Re: itimer oddness in 2.6.12
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Message ID 42E1A208.8060408@mvista.com
State New, archived
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  • Re: itimer oddness in 2.6.12
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Commit Message

George Anzinger July 23, 2005, 1:48 a.m. UTC
Tom Marshall wrote:
> On Fri, Jul 22, 2005 at 08:21:25PM +0100, Paulo Marques wrote:
> 
>>Tom Marshall wrote:
>>
>>>The patch to fix "setitimer timer expires too early" is causing issues for
>>>the Helix server.  We have a timer processs that updates the server's
>>>timestamp on an itimer and it expects the signal to be delivered at roughly
>>>the interval retrieved from getitimer.  This is very consistent on every
>>>platform, including Linux up to 2.6.11, but breaks on 2.6.12.  On 2.6.12,
>>>setting the itimer to 10ms and retrieving the actual interval from 
>>>getitimer
>>>reports 10.998ms, but the timer interrupts are consistently delivered at
>>>roughly 11.998ms.  
>>
>>Unfortunately, this is not so clear cut as it seems :(

Oops!  That patch is wrong.  The +1 should be applied to the initial 
interval _only_.  We KNOW when the repeating intervals start (i.e. at 
the jiffie edge) and don't need to adjust them.  The patch, however, 
incorrectly, rolls them all into one.  The attach patch should fix the 
problem.  Warnning, it compiles and boots, but I have not tested it.

George

Comments

Paulo Marques July 25, 2005, 11:58 a.m. UTC | #1
George Anzinger wrote:
> Tom Marshall wrote:
>> On Fri, Jul 22, 2005 at 08:21:25PM +0100, Paulo Marques wrote:
>>>[...]
>>> Unfortunately, this is not so clear cut as it seems :(
> 
> Oops!  That patch is wrong.  The +1 should be applied to the initial 
> interval _only_.  We KNOW when the repeating intervals start (i.e. at 
> the jiffie edge) and don't need to adjust them.  The patch, however, 
> incorrectly, rolls them all into one.  The attach patch should fix the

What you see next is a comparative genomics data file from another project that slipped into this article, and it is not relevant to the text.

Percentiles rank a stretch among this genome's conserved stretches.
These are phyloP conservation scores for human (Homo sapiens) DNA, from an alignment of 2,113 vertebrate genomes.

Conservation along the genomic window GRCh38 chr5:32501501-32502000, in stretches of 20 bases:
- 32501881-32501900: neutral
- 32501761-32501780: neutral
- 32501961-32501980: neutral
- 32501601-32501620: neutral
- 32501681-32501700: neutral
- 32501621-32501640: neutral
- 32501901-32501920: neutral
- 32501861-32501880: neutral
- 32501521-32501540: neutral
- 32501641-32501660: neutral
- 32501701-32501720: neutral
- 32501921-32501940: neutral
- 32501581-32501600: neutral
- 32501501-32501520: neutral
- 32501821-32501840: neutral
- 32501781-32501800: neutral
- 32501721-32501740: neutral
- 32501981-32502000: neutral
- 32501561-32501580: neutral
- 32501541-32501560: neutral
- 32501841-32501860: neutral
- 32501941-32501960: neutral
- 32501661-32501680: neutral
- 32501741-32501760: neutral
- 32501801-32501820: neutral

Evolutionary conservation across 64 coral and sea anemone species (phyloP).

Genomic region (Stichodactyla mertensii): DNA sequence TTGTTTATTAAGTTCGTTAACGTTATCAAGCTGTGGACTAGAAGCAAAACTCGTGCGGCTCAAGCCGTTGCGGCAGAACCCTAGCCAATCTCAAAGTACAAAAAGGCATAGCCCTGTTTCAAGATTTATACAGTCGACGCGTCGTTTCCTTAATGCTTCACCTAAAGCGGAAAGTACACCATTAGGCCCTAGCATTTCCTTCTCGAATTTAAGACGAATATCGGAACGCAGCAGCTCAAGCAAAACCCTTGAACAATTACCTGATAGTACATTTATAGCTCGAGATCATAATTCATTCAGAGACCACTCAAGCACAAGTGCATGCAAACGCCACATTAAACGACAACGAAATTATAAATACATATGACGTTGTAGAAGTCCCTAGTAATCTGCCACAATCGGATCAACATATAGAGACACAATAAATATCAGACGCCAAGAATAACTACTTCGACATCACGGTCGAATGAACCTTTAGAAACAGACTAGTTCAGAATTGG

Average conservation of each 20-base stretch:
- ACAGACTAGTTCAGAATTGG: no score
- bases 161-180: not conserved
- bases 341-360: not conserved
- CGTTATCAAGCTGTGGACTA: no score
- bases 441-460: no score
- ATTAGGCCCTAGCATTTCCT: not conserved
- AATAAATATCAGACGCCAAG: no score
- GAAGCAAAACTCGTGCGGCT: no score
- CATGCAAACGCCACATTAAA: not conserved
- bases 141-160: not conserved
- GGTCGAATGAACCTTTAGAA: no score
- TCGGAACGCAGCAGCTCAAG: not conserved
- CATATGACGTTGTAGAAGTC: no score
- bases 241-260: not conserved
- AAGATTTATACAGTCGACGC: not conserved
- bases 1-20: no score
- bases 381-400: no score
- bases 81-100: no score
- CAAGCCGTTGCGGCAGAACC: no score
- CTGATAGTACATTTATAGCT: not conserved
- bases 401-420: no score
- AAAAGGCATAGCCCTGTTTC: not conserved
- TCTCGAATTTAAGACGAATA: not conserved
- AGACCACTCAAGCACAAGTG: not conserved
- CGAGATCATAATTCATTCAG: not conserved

> problem.  Warnning, it compiles and boots, but I have not tested it.

Yes, this seems to be the Right Thing :)

Acked-by: Paulo Marques <pmarques@grupopie.com>
Bill Davidsen July 25, 2005, 7:04 p.m. UTC | #2
George Anzinger wrote:
> Tom Marshall wrote:
> 
>> On Fri, Jul 22, 2005 at 08:21:25PM +0100, Paulo Marques wrote:
>>
>>> Tom Marshall wrote:
>>>
>>>> The patch to fix "setitimer timer expires too early" is causing 
>>>> issues for
>>>> the Helix server.  We have a timer processs that updates the server's
>>>> timestamp on an itimer and it expects the signal to be delivered at 
>>>> roughly
>>>> the interval retrieved from getitimer.  This is very consistent on 
>>>> every
>>>> platform, including Linux up to 2.6.11, but breaks on 2.6.12.  On 
>>>> 2.6.12,
>>>> setting the itimer to 10ms and retrieving the actual interval from 
>>>> getitimer
>>>> reports 10.998ms, but the timer interrupts are consistently 
>>>> delivered at
>>>> roughly 11.998ms.  
>>>
>>>
>>> Unfortunately, this is not so clear cut as it seems :(
> 
> 
> Oops!  That patch is wrong.  The +1 should be applied to the initial 
> interval _only_.  We KNOW when the repeating intervals start (i.e. at 
> the jiffie edge) and don't need to adjust them.  The patch, however, 
> incorrectly, rolls them all into one.  The attach patch should fix the 
> problem.  Warnning, it compiles and boots, but I have not tested it.

Can this get into 2.6.13? Or stable if it's too late? This would appear 
to be a fix to a visible problem.
Andrew Morton July 26, 2005, 6:17 a.m. UTC | #3
George Anzinger <george@mvista.com> wrote:
>
> +	while (time_before_eq(p->signal->real_timer.expires, jiffies))
> +		p->signal->real_timer.expires += inc;

It gives me the creeps when I see timer code doing this, and it seems to be
done relatively frequently.

Surely it can be calculated arithmetically?  If not, are you really sure
that it is not exploitable by malicious code?
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George Anzinger July 26, 2005, 2:36 p.m. UTC | #4
Andrew Morton wrote:
> George Anzinger <george@mvista.com> wrote:
>